4. Detention Time: Go to bat for your drivers
Drivers that spend long hours waiting to get loaded at a shipper’s warehouse lose time—and time means money. It’s your job to help trim down those wait times and ensure your drivers are treated well.
So, start tracking detention time—and bill for it.
The power imbalance between shippers and carriers is shifting, so your demands may carry more weight than they once did. In fact, the recent article, How to be a better shipper in four easy steps, from DC Velocity is a must-read for shippers.
5. Supporting Happy, Healthy Drivers
The health and wellness of your drivers should be a top priority, says the CTA report. “Promote healthier lifestyles by focusing on diet, exercise and sleep—offer sleep apnea testing and treatment, communicate programs as beneficial to personal health. This is not a cost, but an investment in human capital.” And when you invest in your employees, you demonstrate that they matter.
You could try:
• Offering health screenings free-of-charge.
• Providing fitness memberships, like those offered through a new partnership between Snap Fitness and Pilot Flying J.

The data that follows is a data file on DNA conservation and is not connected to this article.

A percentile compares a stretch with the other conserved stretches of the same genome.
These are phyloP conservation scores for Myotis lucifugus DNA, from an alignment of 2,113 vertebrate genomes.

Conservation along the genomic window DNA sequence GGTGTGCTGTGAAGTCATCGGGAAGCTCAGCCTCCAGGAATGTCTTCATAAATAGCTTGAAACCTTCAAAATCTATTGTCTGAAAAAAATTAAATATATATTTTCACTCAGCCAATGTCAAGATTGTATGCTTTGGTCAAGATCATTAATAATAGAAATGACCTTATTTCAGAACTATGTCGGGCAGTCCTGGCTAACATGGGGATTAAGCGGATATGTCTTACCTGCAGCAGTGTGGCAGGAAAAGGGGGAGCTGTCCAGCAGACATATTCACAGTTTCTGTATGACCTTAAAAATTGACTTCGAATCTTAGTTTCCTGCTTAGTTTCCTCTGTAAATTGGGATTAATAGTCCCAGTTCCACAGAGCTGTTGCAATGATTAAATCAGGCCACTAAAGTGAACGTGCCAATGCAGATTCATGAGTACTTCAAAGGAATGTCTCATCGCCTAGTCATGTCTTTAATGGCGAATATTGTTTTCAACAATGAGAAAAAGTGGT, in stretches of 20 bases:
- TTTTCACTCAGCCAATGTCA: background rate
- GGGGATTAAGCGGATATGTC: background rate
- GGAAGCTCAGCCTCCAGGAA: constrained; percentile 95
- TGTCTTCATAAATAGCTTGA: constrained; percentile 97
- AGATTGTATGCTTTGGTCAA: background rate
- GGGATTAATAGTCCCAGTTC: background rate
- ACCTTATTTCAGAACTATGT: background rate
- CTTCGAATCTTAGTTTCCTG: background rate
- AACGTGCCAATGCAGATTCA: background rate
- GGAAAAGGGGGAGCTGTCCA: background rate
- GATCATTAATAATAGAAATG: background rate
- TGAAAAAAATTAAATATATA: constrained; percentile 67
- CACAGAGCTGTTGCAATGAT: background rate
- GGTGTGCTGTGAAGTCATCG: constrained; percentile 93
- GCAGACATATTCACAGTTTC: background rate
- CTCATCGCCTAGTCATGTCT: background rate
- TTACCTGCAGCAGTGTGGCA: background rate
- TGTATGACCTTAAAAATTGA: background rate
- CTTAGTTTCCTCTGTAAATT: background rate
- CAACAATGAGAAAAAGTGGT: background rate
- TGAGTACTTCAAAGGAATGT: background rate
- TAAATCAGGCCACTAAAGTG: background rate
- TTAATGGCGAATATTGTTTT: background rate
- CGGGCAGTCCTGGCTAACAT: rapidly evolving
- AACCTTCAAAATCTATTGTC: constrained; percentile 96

• Launching a company-wide health and fitness challenge. Whether it centers around a commitment to exercise or weight loss, you can help build a sense of community as employees support each other and push each other to live healthier lives. (Pssst! Rewarding participants with prizes that support their continued health and wellness would be a nice touch!)
After all, a healthy, well-rested driver is a safer driver. And that’s good for everyone.
6. Driver Security: Get ’em home safely
Sadly, stories like the murder of Jason Rivenburg or the theft of high value freight by organized crime syndicates are far too common. Given the growing incidence of cargo-related crime, nothing should be more important than getting your drivers home safely.
How can you ensure they do?
• Provide driver security training—making sure drivers fuel up before leaving a warehouse, park in secure areas, call in suspicious activity to 911 and pledge “mum’s the word” on load contents.
• Dispatchers must be cognizant of drivers’ remaining hours of service—and partner with them to ensure they have enough time to reach a reputable truck stop along their route.
• Secure loads with a locking device to deter prying criminal eyes—some are even equipped with real-time GPS tracking.
• Know where cargo theft hot spots are located and avoid them, if possible.
Drivers are the heart and soul of your business, so show them the love. They’ll reward you with their hard work and loyalty.